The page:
Update for 5/24/24

New review today for Cosmic Taco Zero by Joseph Morris, and it’s becoming very clear to me that I’m not going to be able to get through the SPACE pile in one month. Do I have an old timey Optical Sloth week in me, where I go back to my habits for the first decade or so of the website and do five reviews in a week? Ugh, maybe.

Morris, Joseph – Cosmic Taco Zero


Cosmic Taco Zero

Oh, SPACE. I can always count on going to the convention, getting a book from somebody who seems completely new to me, then going home and seeing that I already have a few reviews up of their older comics. In this case I reviewed three of Joseph’s comics in 2005, 2006 and 2009 respectively, so maybe I can be forgiven for thinking he was brand new in 2024. So hey, what’s this one all about? I’m guessing the “zero” is meant to indicate an origin story or issue number, but since he doesn’t have any numbered issues of the series on his website I’m only guessing. This one starts off with a right wing nutjob politician further terrifying the masses after something huge has fallen from the sky, killing millions of people. From there we pull back to see what exactly this giant item was, what was on it and how it came to crash. We get the origin story of the star of the show (who I’m leaving a mystery just in case it’s relevant for future issues), then several pages of pin-ups and unconnected images. What about the Cosmic Taco? Unclear. He definitely shows up a few times (assuming that’s him on the cover), but he doesn’t do a whole lot. It’s an intriguing issue, which is pretty much what a #0 is designed to be, so kudos on that. Here’s hoping it’s not another 15 years before I review another one of his comics, because I’m curious to see what happens next. Not to mention the fact that he has all kinds of comics available on his website, so clearly he’s been putting in the work. No price, and it’s not currently listed on his website, but I’m going to guess $5. Ask the man, if I’m wrong he’ll set you straight!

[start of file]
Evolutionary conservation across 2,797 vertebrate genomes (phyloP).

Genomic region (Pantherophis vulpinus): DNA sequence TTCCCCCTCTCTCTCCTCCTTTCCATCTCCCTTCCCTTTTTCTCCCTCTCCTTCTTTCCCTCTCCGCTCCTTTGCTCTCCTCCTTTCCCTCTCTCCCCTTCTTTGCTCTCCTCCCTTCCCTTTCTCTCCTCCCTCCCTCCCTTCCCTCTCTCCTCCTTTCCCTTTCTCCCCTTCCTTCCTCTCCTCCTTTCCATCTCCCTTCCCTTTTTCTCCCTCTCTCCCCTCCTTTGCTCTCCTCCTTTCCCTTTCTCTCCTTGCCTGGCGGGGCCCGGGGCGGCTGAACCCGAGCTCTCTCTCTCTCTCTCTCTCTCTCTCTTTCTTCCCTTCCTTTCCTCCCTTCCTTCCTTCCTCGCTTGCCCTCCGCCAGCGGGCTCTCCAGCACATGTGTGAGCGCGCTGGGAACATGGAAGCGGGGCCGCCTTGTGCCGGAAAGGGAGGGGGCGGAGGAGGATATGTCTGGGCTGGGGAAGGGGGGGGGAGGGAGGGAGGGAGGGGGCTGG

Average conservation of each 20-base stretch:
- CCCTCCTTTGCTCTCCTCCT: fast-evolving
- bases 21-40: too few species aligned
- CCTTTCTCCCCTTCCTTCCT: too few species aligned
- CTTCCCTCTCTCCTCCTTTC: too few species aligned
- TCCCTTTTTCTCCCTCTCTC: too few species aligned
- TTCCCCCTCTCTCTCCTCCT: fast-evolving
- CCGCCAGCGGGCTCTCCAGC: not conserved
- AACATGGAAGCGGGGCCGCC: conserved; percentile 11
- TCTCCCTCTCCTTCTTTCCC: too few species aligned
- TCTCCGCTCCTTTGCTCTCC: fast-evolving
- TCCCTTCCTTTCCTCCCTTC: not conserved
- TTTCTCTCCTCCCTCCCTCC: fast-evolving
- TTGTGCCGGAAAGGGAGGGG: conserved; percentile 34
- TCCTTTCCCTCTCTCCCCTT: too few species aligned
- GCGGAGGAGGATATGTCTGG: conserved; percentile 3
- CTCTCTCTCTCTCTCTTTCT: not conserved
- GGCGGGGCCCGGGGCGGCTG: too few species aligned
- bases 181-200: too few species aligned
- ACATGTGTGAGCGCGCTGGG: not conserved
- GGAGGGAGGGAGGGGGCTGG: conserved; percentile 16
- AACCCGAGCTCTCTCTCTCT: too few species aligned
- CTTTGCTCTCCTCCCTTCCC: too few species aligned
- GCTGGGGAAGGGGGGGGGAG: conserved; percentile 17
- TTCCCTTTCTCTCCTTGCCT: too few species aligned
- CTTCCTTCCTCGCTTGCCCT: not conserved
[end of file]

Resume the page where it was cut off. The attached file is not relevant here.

Update for 5/10/24

New review today for Noumenon by Maryanne Rose Papke, happy weekend y’all!

Papke, Maryanne Rose – Noumenon



Maryanne describes this on her website as “an allegorical tale of the sun and the moon,” and wow is it ever tempting to leave it at that. Not for negative reasons, but because this comic takes you on a real journey with a thoroughly satisfying conclusion, and picking apart at the details is the kind of thing that lessens the joy of discovering them all for yourself. Huh, sounds like I just talked myself out of a reviewing gig. Well, before I vanish is a puff of smoke at my own irrelevance, this one starts off with an image of a whale in a boat. Yes, I said “in,” so right away the reader is off guard and a little confused. From there we’re told that a bird is inside the whale, and that bird is the moon. So three pages in, it should be clear to everybody both that this is an allegory and that you should be ready for anything. Next she takes us back to an older story, about a time when a spirit and an inkling were sailing together on a sea of stones. If you have a problem with this tale, take it up with the monkey with the silver tail. I can be as cranky and cynical as anybody, but it’s always a joy to just be carried away by a story like this. Good to see that Maryanne is still making comics (It’s at least 10 years since I first saw her stuff, maybe 15) and she’s at the top of her game with this one. $3

Update for 5/8/24

New review today for Confessions of a Craft Show Vendor by Andrew Mosher, and yes of course he was at SPACE. Not much reason to wonder about that for the rest of the month, unless otherwise mentioned…

Mosher, Andrew – Confessions of a Craft Show Vendor


Confessions of a Craft Show Vendor